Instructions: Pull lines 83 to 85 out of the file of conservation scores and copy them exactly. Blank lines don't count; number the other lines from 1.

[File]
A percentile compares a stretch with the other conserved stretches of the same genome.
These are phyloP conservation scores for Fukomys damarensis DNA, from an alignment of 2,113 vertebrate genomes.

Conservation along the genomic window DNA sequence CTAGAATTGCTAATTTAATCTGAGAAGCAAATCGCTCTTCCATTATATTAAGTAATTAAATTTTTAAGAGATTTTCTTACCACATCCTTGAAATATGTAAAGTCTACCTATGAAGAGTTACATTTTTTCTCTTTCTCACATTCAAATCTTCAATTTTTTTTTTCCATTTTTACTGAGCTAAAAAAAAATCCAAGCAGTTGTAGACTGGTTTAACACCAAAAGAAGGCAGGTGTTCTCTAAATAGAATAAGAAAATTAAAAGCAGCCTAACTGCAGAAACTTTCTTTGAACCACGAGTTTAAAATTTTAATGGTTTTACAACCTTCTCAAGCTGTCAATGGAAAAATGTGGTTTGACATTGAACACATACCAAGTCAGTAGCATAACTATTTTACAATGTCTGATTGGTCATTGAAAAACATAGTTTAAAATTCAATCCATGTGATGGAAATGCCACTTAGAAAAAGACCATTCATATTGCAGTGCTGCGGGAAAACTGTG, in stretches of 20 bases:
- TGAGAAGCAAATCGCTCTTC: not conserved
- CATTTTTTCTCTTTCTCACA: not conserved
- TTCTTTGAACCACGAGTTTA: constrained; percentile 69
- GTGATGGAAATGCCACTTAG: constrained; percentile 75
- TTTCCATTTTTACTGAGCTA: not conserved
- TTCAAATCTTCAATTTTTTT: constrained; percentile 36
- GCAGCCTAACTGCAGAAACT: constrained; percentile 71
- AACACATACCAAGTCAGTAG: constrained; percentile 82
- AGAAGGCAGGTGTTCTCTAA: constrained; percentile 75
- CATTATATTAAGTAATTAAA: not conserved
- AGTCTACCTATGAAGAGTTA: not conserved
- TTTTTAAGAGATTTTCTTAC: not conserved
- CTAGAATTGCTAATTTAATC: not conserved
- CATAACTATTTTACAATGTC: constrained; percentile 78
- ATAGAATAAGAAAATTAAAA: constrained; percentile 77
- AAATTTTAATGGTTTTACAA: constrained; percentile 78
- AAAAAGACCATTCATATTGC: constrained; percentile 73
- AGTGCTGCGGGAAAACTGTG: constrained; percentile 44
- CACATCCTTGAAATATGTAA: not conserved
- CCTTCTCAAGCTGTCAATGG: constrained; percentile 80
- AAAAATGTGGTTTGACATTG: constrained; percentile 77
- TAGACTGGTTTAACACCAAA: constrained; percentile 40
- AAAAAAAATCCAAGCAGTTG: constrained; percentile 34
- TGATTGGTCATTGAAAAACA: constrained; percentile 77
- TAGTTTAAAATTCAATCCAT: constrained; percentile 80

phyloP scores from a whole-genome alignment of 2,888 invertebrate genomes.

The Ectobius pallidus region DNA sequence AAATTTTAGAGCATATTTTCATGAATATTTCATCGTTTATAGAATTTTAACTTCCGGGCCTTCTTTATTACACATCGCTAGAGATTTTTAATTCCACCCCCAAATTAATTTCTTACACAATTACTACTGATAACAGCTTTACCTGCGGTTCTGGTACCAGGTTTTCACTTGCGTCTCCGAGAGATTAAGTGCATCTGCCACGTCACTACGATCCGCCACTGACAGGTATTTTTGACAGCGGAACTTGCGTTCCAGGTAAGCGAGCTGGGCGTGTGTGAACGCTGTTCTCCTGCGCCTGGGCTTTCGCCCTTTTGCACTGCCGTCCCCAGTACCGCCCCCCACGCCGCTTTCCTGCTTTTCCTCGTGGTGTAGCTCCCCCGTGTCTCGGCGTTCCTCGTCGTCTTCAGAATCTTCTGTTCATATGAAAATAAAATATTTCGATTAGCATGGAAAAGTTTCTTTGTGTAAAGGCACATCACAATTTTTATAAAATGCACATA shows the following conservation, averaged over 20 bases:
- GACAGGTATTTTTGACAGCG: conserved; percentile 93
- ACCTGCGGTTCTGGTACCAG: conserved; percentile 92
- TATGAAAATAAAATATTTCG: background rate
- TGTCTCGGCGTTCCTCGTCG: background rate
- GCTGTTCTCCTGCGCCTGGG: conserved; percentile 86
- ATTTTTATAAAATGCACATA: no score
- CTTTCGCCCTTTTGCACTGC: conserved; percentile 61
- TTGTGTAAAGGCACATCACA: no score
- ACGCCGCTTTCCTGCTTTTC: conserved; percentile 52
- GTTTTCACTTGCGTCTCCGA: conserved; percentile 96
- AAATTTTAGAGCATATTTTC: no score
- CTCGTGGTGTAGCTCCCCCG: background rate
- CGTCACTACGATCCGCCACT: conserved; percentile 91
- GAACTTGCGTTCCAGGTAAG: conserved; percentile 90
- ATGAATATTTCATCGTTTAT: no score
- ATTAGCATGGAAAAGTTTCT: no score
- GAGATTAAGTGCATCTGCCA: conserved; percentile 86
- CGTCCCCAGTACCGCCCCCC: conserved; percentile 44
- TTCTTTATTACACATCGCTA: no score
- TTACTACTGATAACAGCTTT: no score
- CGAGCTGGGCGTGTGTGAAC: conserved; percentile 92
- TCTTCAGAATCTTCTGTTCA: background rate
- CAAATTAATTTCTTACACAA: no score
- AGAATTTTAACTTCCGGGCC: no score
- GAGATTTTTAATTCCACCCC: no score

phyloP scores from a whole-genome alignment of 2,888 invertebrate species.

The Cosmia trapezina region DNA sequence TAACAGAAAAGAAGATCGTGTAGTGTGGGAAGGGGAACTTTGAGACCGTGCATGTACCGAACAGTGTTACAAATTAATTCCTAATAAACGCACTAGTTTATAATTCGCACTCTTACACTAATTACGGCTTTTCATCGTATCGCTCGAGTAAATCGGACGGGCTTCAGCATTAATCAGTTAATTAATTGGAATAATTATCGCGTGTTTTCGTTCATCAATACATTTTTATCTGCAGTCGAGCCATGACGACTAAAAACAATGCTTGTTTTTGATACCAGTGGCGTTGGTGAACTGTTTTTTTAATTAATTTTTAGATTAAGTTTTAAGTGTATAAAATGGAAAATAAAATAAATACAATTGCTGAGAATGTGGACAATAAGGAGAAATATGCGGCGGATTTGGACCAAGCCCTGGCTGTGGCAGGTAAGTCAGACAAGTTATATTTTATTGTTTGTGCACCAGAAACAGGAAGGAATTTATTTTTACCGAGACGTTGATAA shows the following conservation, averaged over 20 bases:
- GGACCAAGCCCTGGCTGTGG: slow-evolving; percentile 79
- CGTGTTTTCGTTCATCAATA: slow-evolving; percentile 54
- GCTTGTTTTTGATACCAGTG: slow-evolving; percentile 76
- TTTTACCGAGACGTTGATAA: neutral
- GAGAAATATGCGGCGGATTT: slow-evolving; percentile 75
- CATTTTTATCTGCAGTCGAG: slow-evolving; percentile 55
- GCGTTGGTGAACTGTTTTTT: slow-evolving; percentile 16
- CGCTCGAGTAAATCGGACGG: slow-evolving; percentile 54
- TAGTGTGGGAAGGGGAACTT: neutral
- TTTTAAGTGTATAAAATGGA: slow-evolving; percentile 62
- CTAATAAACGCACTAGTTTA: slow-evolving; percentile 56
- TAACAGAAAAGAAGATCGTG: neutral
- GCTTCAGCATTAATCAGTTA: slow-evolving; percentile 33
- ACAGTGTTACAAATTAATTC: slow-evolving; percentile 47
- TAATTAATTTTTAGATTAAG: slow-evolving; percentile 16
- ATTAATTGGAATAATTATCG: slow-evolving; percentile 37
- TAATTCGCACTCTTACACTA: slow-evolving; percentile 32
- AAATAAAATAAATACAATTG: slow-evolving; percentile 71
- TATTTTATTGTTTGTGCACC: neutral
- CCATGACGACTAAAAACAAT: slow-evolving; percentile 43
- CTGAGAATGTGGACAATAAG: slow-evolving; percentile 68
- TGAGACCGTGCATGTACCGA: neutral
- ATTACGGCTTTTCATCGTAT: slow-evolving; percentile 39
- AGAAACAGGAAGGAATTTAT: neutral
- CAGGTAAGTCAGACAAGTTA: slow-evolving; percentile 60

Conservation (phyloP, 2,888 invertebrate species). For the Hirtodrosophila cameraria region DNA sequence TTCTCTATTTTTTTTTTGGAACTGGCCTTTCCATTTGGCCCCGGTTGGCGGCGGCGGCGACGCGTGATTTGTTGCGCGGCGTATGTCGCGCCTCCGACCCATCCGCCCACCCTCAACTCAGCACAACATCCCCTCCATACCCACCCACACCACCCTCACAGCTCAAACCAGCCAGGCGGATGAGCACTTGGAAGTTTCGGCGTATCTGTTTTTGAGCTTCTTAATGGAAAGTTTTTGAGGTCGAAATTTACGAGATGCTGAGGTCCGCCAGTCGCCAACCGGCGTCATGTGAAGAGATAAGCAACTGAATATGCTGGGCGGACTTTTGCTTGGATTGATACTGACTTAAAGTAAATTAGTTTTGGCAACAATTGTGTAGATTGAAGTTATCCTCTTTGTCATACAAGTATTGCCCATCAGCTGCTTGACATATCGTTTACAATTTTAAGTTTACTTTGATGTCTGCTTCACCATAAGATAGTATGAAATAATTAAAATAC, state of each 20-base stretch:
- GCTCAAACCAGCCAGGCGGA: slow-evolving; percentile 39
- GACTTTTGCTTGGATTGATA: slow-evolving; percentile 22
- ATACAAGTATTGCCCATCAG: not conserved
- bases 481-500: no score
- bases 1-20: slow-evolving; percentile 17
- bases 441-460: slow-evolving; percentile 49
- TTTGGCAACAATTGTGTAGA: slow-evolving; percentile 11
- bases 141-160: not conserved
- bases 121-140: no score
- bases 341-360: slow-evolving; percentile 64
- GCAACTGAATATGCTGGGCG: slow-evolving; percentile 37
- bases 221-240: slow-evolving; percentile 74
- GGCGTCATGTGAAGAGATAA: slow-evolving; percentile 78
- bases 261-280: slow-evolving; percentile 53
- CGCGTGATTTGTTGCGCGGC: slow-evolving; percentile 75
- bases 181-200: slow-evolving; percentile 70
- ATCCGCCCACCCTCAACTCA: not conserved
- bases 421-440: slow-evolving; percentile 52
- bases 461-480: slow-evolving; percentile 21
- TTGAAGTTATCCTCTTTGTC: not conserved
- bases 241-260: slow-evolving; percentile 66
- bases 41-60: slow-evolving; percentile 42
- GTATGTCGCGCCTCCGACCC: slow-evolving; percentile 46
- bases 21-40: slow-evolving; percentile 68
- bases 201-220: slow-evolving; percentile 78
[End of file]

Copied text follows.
Conservation (phyloP, 2,888 invertebrate species). For the Hirtodrosophila cameraria region DNA sequence TTCTCTATTTTTTTTTTGGAACTGGCCTTTCCATTTGGCCCCGGTTGGCGGCGGCGGCGACGCGTGATTTGTTGCGCGGCGTATGTCGCGCCTCCGACCCATCCGCCCACCCTCAACTCAGCACAACATCCCCTCCATACCCACCCACACCACCCTCACAGCTCAAACCAGCCAGGCGGATGAGCACTTGGAAGTTTCGGCGTATCTGTTTTTGAGCTTCTTAATGGAAAGTTTTTGAGGTCGAAATTTACGAGATGCTGAGGTCCGCCAGTCGCCAACCGGCGTCATGTGAAGAGATAAGCAACTGAATATGCTGGGCGGACTTTTGCTTGGATTGATACTGACTTAAAGTAAATTAGTTTTGGCAACAATTGTGTAGATTGAAGTTATCCTCTTTGTCATACAAGTATTGCCCATCAGCTGCTTGACATATCGTTTACAATTTTAAGTTTACTTTGATGTCTGCTTCACCATAAGATAGTATGAAATAATTAAAATAC, state of each 20-base stretch:
- GCTCAAACCAGCCAGGCGGA: slow-evolving; percentile 39
- GACTTTTGCTTGGATTGATA: slow-evolving; percentile 22